Target shooting range at Wenas Wildlife Area to close temporarily for site improvements starting March 23


Ross Huffman, 509-457-9313
Rachel Blomker, 360-701-3101

YAKIMA – The Washington Department of Fish and Wildlife (WDFW) will temporarily close the Sheep Company Road target shooting range at the Wenas Wildlife Area near Selah for construction activity. Work is scheduled to start March 23.  

Map displaying target shooting sites at Wenas Wildlife Area.

WDFW crews will upgrade the access road and parking areas, construct a 25-yard and 100-yard range with backstops and side berms, install a concrete firing line and ADA-accessible shooting benches, and develop designated areas for shotgun and longer-distance target shooting.

“These improvements will improve safety for wildlife area visitors and protect wildlife habitat,” said Ross Huffman, Regional Lands Operations Manager for WDFW. “The designated areas for target shooting by distance will also increase the site’s capacity if people use areas as intended and follow safe target shooting practices.”

Huffman said enhancing the Sheep Company Road target shooting range was a top priority for the Wenas Wildlife Area Target Shooting Advisory Committee due to a long history of safety issues, user conflicts, damage to habitat, and wildfires at the site.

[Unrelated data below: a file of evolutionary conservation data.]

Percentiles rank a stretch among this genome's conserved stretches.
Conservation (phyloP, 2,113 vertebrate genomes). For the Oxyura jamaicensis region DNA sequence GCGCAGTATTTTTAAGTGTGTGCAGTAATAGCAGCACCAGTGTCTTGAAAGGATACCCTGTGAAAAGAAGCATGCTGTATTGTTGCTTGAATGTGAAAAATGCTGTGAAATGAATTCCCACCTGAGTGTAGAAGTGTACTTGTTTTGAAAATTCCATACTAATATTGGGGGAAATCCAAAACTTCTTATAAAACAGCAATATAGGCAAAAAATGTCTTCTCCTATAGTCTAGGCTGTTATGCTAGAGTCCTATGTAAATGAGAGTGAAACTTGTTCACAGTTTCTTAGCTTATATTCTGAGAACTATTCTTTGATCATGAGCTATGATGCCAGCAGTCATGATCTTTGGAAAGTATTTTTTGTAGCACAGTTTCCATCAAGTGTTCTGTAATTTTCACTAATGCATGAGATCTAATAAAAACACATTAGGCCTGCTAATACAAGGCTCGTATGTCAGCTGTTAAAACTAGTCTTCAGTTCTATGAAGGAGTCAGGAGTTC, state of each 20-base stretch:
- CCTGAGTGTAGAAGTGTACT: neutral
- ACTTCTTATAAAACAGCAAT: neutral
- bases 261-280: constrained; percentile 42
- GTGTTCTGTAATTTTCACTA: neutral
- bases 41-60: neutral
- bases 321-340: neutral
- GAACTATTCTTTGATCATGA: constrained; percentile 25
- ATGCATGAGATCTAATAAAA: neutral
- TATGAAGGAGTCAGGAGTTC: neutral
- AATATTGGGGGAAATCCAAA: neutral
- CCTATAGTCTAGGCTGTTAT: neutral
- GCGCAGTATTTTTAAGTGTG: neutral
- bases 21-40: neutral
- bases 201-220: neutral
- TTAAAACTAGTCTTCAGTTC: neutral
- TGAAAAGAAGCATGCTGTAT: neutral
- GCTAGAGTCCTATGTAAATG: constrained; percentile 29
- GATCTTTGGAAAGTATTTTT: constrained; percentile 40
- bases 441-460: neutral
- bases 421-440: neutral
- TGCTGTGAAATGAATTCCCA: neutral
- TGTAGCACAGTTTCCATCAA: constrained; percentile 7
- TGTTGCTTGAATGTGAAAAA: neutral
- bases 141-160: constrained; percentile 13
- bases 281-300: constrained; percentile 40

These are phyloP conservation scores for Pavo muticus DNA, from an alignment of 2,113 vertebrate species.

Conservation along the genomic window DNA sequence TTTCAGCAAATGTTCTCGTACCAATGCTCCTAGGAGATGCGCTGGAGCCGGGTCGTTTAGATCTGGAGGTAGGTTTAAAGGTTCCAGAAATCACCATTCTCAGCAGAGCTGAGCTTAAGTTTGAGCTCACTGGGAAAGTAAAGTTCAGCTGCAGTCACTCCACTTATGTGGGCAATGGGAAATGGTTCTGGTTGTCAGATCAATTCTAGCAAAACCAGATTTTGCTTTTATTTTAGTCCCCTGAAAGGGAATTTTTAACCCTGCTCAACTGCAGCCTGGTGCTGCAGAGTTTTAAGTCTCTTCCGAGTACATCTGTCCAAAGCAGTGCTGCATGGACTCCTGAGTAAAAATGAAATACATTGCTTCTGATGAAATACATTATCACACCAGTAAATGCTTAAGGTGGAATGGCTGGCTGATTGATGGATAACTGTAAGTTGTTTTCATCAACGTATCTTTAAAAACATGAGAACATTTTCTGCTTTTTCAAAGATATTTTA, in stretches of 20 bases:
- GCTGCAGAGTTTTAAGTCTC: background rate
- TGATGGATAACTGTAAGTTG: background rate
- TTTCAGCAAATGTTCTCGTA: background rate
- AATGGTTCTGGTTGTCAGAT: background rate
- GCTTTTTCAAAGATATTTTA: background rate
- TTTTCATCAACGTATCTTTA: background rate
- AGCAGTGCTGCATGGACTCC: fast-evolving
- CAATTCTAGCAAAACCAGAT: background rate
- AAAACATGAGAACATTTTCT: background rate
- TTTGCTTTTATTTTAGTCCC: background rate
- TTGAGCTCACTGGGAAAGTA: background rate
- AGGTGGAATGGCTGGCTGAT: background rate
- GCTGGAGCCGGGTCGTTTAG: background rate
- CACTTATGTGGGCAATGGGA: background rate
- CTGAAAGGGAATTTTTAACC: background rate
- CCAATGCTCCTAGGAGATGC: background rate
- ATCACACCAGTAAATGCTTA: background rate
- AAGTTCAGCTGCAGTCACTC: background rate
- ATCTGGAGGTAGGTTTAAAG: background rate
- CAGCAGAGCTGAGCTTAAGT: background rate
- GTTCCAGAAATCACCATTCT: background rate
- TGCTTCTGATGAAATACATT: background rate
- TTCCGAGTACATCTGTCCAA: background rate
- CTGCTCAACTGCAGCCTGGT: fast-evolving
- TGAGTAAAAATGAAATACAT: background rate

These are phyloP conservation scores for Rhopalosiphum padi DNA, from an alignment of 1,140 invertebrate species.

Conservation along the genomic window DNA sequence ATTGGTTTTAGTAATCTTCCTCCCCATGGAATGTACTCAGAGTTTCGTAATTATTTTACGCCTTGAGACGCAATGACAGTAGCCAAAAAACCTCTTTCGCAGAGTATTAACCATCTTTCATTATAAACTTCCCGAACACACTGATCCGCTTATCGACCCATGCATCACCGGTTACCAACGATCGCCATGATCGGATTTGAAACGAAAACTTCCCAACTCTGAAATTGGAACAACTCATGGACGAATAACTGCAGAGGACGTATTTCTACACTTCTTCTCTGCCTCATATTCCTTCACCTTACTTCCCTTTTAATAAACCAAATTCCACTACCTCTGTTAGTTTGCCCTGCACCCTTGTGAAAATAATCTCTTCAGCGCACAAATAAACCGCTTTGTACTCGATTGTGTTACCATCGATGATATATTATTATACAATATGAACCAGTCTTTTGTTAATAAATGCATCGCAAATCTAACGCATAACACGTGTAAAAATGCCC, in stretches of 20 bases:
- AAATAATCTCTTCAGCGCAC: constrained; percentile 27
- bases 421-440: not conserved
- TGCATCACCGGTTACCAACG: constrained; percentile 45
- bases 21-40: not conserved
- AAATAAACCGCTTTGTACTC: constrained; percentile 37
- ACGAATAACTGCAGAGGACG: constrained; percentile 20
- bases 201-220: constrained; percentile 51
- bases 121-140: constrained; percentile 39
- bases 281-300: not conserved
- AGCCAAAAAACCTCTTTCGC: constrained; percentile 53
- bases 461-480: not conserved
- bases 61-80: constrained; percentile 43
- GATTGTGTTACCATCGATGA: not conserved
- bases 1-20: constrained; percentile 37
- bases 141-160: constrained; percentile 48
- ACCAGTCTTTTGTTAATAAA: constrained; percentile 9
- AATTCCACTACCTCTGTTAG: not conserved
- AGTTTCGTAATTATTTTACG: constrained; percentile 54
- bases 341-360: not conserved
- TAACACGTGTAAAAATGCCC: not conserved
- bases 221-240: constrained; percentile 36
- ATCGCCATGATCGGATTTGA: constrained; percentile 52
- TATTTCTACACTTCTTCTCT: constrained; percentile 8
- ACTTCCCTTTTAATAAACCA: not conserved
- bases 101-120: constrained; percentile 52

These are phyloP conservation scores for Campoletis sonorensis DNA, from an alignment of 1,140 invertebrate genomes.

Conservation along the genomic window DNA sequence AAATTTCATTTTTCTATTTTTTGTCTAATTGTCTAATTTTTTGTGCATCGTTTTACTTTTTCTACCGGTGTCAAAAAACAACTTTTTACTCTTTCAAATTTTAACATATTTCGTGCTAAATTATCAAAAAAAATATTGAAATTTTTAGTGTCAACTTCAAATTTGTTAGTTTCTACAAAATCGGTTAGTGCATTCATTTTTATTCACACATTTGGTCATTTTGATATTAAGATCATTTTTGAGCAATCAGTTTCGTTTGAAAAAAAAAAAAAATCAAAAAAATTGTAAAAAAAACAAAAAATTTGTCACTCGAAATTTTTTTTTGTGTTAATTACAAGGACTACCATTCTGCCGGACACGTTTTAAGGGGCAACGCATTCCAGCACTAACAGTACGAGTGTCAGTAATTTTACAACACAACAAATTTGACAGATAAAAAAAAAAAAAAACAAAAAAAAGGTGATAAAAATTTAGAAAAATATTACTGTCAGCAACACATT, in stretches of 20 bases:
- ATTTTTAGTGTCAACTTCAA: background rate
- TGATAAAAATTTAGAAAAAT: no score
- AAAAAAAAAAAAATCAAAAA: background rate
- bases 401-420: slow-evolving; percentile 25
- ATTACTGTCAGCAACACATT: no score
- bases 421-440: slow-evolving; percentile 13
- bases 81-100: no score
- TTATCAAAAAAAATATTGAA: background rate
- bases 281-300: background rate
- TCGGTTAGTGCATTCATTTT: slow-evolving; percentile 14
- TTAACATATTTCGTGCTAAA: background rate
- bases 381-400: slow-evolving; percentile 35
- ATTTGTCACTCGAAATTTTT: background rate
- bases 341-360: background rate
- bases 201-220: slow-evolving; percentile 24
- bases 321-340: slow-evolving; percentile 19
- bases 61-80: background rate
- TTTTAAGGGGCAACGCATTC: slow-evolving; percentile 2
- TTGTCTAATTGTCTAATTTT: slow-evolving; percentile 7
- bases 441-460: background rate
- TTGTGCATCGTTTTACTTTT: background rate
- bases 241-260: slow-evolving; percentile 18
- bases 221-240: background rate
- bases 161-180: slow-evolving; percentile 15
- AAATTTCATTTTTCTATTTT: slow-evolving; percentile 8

The Sheep Company Road site improvements will cost approximately $250,000 and is funded through the capital budget. In addition, the Mule Deer Foundation is contributing $15,000 towards the project to enhance accessibility for people with disabilities.

The Durr Road target shooting site at the Wenas Wildlife Area will remain open during the Sheep Company Road site closure.

The department is also in the process of revising its rule governing recreational target shooting on WDFW-managed lands. For more information and to review the draft rule, visit the target shooting on WDFW lands webpage.

The Wenas Wildlife Area is located southwest of Ellensburg and northwest of Selah, in both Yakima and Kittitas counties. Wildlife use is diverse, including elk, deer, sage grouse, turkey, chukar, quail, and a myriad of small mammals, upland birds, and reptiles. The wildlife area is popular for hunting, hiking, horseback riding, and mountain biking.

The department actively manages about one million acres statewide, with 33 wildlife areas and nearly 500 water access sites around the state. These public lands help sustain wildlife habitat and public recreation opportunities for current and future generations.

WDFW is the primary state agency tasked with preserving, protecting, and perpetuating fish, wildlife, and ecosystems, while providing sustainable fishing and hunting opportunities.

Persons with disabilities who need to receive this information in an alternative format or who need reasonable accommodations to participate in WDFW-sponsored public meetings or other activities may contact Dolores Noyes by phone (360-902-2349), TTY (360-902-2207), or email ( For more information, see